Effects of teachers' assessment practices on ninth grade students' perceptions of classroom assessment environment and achievement goal orientations in Muscat science classrooms in the Sultanate of Oman
Al Kharusi, Hussain A.
Classroom assessment is a continual activity for teachers to improve the quality of instruction and motivate students to learn (Brookhart, 1999; Gronlund, 2006). Although there is a great deal of research on teachers' classroom assessment practices, few empirical research attempts have been made to link these practices to students' perceptions of classroom assessment environment and motivation defined in terms of achievement goal orientations. This study examined teachers' assessment practices within the framework of classroom assessment literature and achievement goal theory. More specifically, the purposes of this study were to identify the underlying dimensions of students' perceptions of classroom assessment environment and achievement goal orientations and to investigate the possible effects of certain student-level and class-level characteristics on perceived classroom assessment environment and achievement goal orientations. The participants were 1,636 ninth grade students and their corresponding 83 science teachers enrolled in public schools within Muscat educational region in Oman 2 during the spring semester 2007. Two questionnaires were developed and used, one for students and one for teachers. The student's questionnaire focused on students' perceived classroom assessment environment, achievement goal orientations, and academic selfefficacy. The teacher's questionnaire focused on teachers' frequent uses of traditional assessments, alternative assessments, and classroom assessment practices recommended by experts of educational measurement and assessment. Principal components/exploratory factor analyses (PCA/EFA) were conducted to identify the underlying dimensions of students' perceptions of classroom assessment environment and achievement goal orientations. Hierarchical linear modeling (HLM) analyses were employed to examine the effects of certain student-level and class-level characteristics on students' perceptions of classroom assessment environment
Florio, Susan; Clark, Christopher M.
One segment of a year-long descriptive field study of school writing is described in this paper. In particular, the paper examines some of the uses to which writing is put in the first weeks of school in one second/third grade classroom. In doing this, the paper speculates on the writing curriculum in elementary schools and on the realization of…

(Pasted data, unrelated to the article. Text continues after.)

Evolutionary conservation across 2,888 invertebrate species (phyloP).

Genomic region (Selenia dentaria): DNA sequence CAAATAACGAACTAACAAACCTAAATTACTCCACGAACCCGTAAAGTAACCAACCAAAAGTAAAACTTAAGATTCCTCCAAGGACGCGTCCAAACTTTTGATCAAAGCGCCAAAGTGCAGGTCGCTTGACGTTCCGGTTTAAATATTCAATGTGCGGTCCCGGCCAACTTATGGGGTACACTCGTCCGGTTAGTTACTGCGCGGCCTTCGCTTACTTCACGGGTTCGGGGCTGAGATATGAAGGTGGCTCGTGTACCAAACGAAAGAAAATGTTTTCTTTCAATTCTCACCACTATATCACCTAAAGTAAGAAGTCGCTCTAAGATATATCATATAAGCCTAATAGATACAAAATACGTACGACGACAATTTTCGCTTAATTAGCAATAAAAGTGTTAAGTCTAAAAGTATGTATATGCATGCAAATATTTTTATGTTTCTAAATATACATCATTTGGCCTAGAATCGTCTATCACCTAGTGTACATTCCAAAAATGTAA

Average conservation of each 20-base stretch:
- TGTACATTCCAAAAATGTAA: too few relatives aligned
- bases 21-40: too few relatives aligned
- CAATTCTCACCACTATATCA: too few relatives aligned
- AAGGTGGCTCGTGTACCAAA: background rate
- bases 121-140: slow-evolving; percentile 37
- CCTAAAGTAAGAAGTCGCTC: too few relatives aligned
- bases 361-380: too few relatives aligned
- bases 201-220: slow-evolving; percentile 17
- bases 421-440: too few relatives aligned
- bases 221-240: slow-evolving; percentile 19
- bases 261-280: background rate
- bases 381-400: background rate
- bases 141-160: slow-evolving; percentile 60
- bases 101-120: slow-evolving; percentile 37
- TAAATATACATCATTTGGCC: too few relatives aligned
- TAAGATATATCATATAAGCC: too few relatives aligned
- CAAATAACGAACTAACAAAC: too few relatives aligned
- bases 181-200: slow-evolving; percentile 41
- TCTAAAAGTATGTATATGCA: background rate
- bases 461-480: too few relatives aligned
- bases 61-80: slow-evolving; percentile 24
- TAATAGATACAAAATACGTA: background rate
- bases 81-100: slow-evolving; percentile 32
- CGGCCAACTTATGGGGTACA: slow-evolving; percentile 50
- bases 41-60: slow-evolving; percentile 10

Al-Hilawani, Yasser A.; And Others
This study explored teachers' behavior as related to effective teaching practices in 8th, 9th, and 10th grade English classrooms in Jordan. The study also examined some variables that could predict teachers' implementation of effective teaching practices and aimed at finding an estimate of the percentage of students in 8th, 9th, and 10th grades…
Cirignano, Sherri M.; Fitzgerald, Nurgul; Hughes, Luanne J.; Savoca, LeeAnne; Morgan, Kathleen; Grenci, Alexandra
Purpose/Objectives: The purpose of this study was to examine the effect of coordinated in-classroom education and taste-testing activities on fruit and vegetable acceptance in a state-wide sample of third through sixth grade children. Methods: Two taste-testing sessions were a part of six nutrition lessons that were implemented in nine elementary…
Dresden, Janna; Lee, Kyunghwa
This article discusses how a brief project-based unit promoted the learning of children in a first-grade classroom. The children attended a public elementary school located in a southeastern university town in the United States. Approximately 94% of the students in the school were from economically disadvantaged families. No children in this…
Zimmerman, Daniele C.
Based on the assumption that project based learning (PBL) in 12th grade social studies classrooms contributes to the development of life skills for high school seniors in this advanced and globalized time, this research will investigate student experiences with PBL methods for helping them acquire skills along with a case study of a successful PBL…
McEvoy, Christian S.; Cantore, Kathryn M.; Denlinger, LeAnn N.; Schleich, Michele A.; Stevens, Nicole M.; Swavely, Steven C.; Odom, Anne A.; Novick, Marsha B.
Objective: The purpose of this study was to evaluate the feasibility of a flipped classroom progamme, designed and implemented by medical students, in communicating nutrition education to fourth-grade school students aged 9-10 years and to characterise teachers' assessments of the progamme, which was designed to minimise the burden placed on…
Quirk, Barbara A.; Cianciolo, Patricia J.
A descriptive/observational study examined one teacher's approach to teaching literature in a heterogeneous, self-contained fifth-grade classroom in a growing suburban community in southeastern Michigan during one school year. The teacher (with 21 years experience) was selected by the Murray Hill School administrators and was observed once a week…
Jordan, Michelle E.; Santori, Diane